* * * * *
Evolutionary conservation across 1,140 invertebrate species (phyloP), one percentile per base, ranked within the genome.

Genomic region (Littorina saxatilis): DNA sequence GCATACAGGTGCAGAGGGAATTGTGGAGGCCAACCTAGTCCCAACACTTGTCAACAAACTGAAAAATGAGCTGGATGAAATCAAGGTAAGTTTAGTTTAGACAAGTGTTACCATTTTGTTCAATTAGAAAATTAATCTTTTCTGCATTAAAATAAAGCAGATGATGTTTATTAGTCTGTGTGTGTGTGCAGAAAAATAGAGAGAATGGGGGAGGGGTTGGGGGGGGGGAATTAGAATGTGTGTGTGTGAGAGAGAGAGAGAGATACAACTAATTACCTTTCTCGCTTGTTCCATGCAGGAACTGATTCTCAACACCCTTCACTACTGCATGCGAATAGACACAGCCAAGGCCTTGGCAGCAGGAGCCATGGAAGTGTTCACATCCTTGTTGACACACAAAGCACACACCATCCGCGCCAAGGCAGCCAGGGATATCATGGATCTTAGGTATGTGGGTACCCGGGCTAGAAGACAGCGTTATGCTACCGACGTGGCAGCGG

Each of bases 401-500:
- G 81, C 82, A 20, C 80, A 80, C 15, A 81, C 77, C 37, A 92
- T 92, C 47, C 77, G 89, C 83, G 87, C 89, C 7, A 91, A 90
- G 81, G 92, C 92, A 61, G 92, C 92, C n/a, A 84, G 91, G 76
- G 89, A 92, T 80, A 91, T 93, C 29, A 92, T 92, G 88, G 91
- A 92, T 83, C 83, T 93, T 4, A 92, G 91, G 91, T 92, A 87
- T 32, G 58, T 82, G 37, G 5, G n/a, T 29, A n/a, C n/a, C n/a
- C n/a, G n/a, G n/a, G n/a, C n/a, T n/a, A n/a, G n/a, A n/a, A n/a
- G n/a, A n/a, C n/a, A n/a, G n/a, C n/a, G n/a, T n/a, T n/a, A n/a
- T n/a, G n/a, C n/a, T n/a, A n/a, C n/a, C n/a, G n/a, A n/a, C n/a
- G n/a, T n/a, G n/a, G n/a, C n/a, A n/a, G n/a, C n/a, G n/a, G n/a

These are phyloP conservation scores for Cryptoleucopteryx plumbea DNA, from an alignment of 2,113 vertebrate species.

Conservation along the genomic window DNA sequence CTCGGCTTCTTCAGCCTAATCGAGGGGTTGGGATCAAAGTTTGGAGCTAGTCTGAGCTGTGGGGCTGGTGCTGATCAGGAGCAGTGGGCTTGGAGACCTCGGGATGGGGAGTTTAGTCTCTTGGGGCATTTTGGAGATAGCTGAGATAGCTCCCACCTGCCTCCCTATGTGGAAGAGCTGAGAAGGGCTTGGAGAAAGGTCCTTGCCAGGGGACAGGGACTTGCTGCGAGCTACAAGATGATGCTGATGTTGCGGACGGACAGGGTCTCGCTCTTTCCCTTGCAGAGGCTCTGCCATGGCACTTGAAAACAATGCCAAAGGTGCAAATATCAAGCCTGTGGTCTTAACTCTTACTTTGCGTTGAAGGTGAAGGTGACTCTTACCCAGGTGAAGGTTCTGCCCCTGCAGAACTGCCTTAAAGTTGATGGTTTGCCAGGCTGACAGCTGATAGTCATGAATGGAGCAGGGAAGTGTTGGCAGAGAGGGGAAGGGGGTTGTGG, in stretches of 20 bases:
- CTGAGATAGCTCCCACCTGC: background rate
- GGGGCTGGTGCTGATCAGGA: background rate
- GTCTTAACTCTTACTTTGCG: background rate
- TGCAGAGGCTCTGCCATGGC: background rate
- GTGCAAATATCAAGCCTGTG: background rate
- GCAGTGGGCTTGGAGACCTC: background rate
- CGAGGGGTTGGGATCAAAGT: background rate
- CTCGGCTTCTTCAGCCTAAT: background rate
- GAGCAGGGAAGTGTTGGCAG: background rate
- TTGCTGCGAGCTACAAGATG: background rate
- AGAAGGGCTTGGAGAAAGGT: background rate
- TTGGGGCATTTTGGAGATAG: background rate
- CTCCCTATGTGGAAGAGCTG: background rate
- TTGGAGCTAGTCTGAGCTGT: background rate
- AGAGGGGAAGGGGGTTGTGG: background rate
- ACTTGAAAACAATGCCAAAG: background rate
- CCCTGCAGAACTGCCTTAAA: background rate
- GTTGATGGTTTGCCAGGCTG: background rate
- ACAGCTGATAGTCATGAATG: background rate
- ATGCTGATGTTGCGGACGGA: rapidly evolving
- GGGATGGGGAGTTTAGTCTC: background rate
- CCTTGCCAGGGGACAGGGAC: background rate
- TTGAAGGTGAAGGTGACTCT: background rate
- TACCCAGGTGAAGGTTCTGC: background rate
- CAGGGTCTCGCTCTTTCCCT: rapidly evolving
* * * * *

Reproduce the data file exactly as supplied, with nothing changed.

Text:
Evolutionary conservation across 1,140 invertebrate species (phyloP), one percentile per base, ranked within the genome.

Genomic region (Littorina saxatilis): DNA sequence GCATACAGGTGCAGAGGGAATTGTGGAGGCCAACCTAGTCCCAACACTTGTCAACAAACTGAAAAATGAGCTGGATGAAATCAAGGTAAGTTTAGTTTAGACAAGTGTTACCATTTTGTTCAATTAGAAAATTAATCTTTTCTGCATTAAAATAAAGCAGATGATGTTTATTAGTCTGTGTGTGTGTGCAGAAAAATAGAGAGAATGGGGGAGGGGTTGGGGGGGGGGAATTAGAATGTGTGTGTGTGAGAGAGAGAGAGAGATACAACTAATTACCTTTCTCGCTTGTTCCATGCAGGAACTGATTCTCAACACCCTTCACTACTGCATGCGAATAGACACAGCCAAGGCCTTGGCAGCAGGAGCCATGGAAGTGTTCACATCCTTGTTGACACACAAAGCACACACCATCCGCGCCAAGGCAGCCAGGGATATCATGGATCTTAGGTATGTGGGTACCCGGGCTAGAAGACAGCGTTATGCTACCGACGTGGCAGCGG

Each of bases 401-500:
- G 81, C 82, A 20, C 80, A 80, C 15, A 81, C 77, C 37, A 92
- T 92, C 47, C 77, G 89, C 83, G 87, C 89, C 7, A 91, A 90
- G 81, G 92, C 92, A 61, G 92, C 92, C n/a, A 84, G 91, G 76
- G 89, A 92, T 80, A 91, T 93, C 29, A 92, T 92, G 88, G 91
- A 92, T 83, C 83, T 93, T 4, A 92, G 91, G 91, T 92, A 87
- T 32, G 58, T 82, G 37, G 5, G n/a, T 29, A n/a, C n/a, C n/a
- C n/a, G n/a, G n/a, G n/a, C n/a, T n/a, A n/a, G n/a, A n/a, A n/a
- G n/a, A n/a, C n/a, A n/a, G n/a, C n/a, G n/a, T n/a, T n/a, A n/a
- T n/a, G n/a, C n/a, T n/a, A n/a, C n/a, C n/a, G n/a, A n/a, C n/a
- G n/a, T n/a, G n/a, G n/a, C n/a, A n/a, G n/a, C n/a, G n/a, G n/a

These are phyloP conservation scores for Cryptoleucopteryx plumbea DNA, from an alignment of 2,113 vertebrate species.

Conservation along the genomic window DNA sequence CTCGGCTTCTTCAGCCTAATCGAGGGGTTGGGATCAAAGTTTGGAGCTAGTCTGAGCTGTGGGGCTGGTGCTGATCAGGAGCAGTGGGCTTGGAGACCTCGGGATGGGGAGTTTAGTCTCTTGGGGCATTTTGGAGATAGCTGAGATAGCTCCCACCTGCCTCCCTATGTGGAAGAGCTGAGAAGGGCTTGGAGAAAGGTCCTTGCCAGGGGACAGGGACTTGCTGCGAGCTACAAGATGATGCTGATGTTGCGGACGGACAGGGTCTCGCTCTTTCCCTTGCAGAGGCTCTGCCATGGCACTTGAAAACAATGCCAAAGGTGCAAATATCAAGCCTGTGGTCTTAACTCTTACTTTGCGTTGAAGGTGAAGGTGACTCTTACCCAGGTGAAGGTTCTGCCCCTGCAGAACTGCCTTAAAGTTGATGGTTTGCCAGGCTGACAGCTGATAGTCATGAATGGAGCAGGGAAGTGTTGGCAGAGAGGGGAAGGGGGTTGTGG, in stretches of 20 bases:
- CTGAGATAGCTCCCACCTGC: background rate
- GGGGCTGGTGCTGATCAGGA: background rate
- GTCTTAACTCTTACTTTGCG: background rate
- TGCAGAGGCTCTGCCATGGC: background rate
- GTGCAAATATCAAGCCTGTG: background rate
- GCAGTGGGCTTGGAGACCTC: background rate
- CGAGGGGTTGGGATCAAAGT: background rate
- CTCGGCTTCTTCAGCCTAAT: background rate
- GAGCAGGGAAGTGTTGGCAG: background rate
- TTGCTGCGAGCTACAAGATG: background rate
- AGAAGGGCTTGGAGAAAGGT: background rate
- TTGGGGCATTTTGGAGATAG: background rate
- CTCCCTATGTGGAAGAGCTG: background rate
- TTGGAGCTAGTCTGAGCTGT: background rate
- AGAGGGGAAGGGGGTTGTGG: background rate
- ACTTGAAAACAATGCCAAAG: background rate
- CCCTGCAGAACTGCCTTAAA: background rate
- GTTGATGGTTTGCCAGGCTG: background rate
- ACAGCTGATAGTCATGAATG: background rate
- ATGCTGATGTTGCGGACGGA: rapidly evolving
- GGGATGGGGAGTTTAGTCTC: background rate
- CCTTGCCAGGGGACAGGGAC: background rate
- TTGAAGGTGAAGGTGACTCT: background rate
- TACCCAGGTGAAGGTTCTGC: background rate
- CAGGGTCTCGCTCTTTCCCT: rapidly evolving